Rise and Shiny recap: CrimeCraft

The first thing I want to do when hearing about a game's poor quality is try it myself. I've found that unless the complaints specify performance issues, the real problem is that the gameplay just didn't mesh well with the person issuing the complaint. Often, those folks talk in general specifics like "Everyone hates the skillsets" or "No one liked that last patch." Gamers are great at declaring what "everyone" likes or dislikes, as though they have access to information that not even the developers themselves have. A good rule of thumb is that the more a player mentions "everyone," the more he is probably wrong.

CrimeCraft is one of these games, but for different reasons. As I asked around about the game, most people I heard from simply complained about its resemblance to the original All Points Bulletin. And since APB had issues, surely CrimeCraft must as well. Players also commented on how they heard it was busted or that didn't play well at all or that it was just a really bad game.

So I had to dig in. What did I find? Click past the cut and I'll tell you.

First of all, the game is as much like APB as any shooter is. Quite frankly, in the world of shooters, the only real differences are the planet the game is set on and what version of shotguns are available. Shooters are about as varied as RTS games are. Yes, there are a few wonderful examples like Global Agenda that attempt to do something a bit different and fun, but overall, the world of shooters does not impress me.

So how do we explain the phenonomal success of FPS games? Well, pointing a gun and shooting at something, often resulting in spectacular explosions or blood splatter, is something primitively satisfying to a lot of people. No, I do not believe that playing FPS games results in a more violent gamer. It's more likely that playing FPS games results in marathon sessions of playing them, spurring on various related health issues for marathon gamers. FPS gamers can zone out and shoot each other for hours and hours on end, sort of like raiding with a gun, endlessly repeating the same content until their kills outweigh their deaths.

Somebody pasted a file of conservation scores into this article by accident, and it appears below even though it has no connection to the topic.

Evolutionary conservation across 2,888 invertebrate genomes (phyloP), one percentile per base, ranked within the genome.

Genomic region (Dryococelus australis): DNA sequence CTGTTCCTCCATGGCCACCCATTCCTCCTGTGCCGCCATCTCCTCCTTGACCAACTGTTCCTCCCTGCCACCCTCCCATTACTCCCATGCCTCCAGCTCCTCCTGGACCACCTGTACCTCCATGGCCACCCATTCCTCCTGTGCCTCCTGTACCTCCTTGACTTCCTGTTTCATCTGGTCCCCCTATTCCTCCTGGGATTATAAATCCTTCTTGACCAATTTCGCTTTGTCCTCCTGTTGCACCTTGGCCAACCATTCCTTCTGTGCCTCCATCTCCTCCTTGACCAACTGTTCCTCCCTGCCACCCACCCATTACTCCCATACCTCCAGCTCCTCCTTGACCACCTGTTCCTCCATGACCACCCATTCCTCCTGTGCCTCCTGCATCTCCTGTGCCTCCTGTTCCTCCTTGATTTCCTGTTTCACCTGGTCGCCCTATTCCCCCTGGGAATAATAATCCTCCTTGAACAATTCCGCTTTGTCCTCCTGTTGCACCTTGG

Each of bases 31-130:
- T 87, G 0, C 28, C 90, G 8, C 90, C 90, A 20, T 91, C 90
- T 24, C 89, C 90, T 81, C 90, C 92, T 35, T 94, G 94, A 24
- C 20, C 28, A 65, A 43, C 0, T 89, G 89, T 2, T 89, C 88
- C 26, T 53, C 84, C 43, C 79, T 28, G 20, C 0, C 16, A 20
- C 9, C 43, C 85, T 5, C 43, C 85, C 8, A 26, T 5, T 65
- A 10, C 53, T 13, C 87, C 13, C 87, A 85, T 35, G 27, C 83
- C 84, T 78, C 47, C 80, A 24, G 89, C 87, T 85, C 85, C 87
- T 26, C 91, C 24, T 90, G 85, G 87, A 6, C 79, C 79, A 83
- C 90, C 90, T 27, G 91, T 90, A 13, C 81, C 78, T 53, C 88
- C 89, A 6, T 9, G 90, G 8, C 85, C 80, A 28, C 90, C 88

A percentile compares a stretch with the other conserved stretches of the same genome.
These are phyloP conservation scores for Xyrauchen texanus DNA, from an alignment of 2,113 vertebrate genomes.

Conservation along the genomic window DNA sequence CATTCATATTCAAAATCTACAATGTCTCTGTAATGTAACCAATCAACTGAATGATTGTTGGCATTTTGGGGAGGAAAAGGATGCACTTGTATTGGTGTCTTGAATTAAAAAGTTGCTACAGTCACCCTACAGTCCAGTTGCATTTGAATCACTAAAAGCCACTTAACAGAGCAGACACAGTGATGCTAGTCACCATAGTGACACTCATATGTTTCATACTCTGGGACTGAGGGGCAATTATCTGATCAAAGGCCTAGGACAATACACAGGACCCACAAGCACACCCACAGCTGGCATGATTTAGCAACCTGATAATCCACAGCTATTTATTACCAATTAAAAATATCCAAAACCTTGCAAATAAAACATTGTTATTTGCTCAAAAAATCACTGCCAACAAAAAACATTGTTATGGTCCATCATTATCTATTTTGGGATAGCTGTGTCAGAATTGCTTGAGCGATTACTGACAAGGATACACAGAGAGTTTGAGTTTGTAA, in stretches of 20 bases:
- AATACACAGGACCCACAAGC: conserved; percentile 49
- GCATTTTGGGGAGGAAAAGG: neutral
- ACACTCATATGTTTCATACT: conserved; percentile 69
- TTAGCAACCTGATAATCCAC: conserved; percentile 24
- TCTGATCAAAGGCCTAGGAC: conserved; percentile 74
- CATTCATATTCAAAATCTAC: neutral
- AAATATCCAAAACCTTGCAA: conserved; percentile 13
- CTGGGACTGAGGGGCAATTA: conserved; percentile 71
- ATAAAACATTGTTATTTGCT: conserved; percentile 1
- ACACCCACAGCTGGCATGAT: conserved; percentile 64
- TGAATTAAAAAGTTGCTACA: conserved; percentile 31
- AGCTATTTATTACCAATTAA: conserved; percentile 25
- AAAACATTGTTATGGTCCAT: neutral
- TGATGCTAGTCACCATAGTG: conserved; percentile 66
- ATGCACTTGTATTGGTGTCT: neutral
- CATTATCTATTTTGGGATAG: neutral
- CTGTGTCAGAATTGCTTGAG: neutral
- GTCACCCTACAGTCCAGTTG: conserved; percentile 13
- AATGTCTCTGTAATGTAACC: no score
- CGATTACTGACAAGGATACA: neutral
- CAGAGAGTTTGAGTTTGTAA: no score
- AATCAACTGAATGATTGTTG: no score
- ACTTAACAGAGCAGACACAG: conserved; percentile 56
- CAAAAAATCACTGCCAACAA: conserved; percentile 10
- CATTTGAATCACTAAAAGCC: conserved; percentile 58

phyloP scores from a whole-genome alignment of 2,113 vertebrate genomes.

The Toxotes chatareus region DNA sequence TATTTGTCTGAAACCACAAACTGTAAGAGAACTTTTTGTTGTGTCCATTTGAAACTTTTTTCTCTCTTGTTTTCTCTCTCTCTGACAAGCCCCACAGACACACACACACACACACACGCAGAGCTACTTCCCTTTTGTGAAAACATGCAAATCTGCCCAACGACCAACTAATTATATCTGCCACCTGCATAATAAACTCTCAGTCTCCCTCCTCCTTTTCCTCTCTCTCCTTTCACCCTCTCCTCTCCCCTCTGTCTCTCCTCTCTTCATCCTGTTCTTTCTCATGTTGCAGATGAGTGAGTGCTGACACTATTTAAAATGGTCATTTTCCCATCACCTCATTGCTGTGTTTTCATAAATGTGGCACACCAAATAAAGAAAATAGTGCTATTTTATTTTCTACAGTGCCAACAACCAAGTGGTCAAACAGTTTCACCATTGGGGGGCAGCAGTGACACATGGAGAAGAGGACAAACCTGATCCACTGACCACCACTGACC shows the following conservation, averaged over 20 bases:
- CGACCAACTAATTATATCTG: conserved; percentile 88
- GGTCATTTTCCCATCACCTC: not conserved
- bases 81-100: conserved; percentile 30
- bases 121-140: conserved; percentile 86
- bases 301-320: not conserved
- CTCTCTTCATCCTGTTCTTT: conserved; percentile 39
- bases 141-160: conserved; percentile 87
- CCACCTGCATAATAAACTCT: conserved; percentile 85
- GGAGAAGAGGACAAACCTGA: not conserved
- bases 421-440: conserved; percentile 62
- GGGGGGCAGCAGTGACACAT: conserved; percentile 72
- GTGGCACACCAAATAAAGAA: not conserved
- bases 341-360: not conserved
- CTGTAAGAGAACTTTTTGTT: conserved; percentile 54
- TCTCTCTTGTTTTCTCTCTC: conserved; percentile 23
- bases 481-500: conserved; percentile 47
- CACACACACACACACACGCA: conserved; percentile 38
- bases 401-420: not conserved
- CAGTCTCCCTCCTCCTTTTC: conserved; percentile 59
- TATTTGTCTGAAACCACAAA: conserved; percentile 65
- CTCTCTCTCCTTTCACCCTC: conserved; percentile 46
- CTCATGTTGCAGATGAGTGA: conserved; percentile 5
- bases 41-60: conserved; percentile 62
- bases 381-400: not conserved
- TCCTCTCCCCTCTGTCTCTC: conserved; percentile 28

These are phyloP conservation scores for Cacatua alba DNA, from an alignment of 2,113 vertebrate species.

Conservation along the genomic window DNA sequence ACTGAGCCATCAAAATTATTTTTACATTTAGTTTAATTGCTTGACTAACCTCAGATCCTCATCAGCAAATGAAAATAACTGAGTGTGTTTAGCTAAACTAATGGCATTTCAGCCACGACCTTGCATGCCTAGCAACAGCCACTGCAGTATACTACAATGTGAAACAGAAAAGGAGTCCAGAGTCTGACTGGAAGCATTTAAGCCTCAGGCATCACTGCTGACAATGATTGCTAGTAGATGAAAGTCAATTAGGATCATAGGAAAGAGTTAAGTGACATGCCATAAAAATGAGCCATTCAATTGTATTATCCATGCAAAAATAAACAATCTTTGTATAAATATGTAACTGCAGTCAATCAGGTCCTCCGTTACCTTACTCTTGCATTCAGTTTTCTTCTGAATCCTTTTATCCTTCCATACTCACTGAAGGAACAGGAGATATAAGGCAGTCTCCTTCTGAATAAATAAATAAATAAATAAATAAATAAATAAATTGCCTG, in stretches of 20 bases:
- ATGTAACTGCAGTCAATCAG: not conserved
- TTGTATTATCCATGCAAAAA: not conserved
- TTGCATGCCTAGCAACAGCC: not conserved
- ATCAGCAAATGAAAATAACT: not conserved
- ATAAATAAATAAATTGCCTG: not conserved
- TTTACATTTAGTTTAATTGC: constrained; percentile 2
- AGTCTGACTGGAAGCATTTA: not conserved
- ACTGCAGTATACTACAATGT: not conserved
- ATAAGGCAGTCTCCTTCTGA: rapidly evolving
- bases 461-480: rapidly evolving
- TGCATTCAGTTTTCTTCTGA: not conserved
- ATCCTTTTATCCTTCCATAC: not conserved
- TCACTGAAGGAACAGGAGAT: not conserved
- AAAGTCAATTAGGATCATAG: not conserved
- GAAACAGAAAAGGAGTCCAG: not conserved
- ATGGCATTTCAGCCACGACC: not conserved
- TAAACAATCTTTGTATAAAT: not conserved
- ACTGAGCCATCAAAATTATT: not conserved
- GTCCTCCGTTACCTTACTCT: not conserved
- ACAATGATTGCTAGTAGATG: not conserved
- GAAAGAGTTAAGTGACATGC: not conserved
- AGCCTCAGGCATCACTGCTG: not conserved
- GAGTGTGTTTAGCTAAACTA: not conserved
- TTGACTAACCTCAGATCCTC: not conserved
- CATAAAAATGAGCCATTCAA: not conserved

CrimeCraft seems to follow this same formula of rinse-and-repeat, but it does offer enough variety between the scenarios to keep a player entertained. You start out in a typical session of "shoot the enemies" and learn how to play the game, then you're moved into a second newbie tutorial area that you cannot leave until you complete every single mission.

This is where the game starts to fail. Yes, I appreciate the fact that the game wants me to go out into the "real world" with the knowledge and materials I need to survive, but having my escape hinge on completing every mission -- especially when some missions are poorly tunes -- is just a mistake. I played and enjoyed most of the instanced mission-matches, and I did pretty well. In typical FPS style, I would be gunned-down just to wake up seconds later, but I found the challenges to be mostly entertaining. Once I got to what I thought was the last mission of the second newbie tutorial area, though, I was stuck.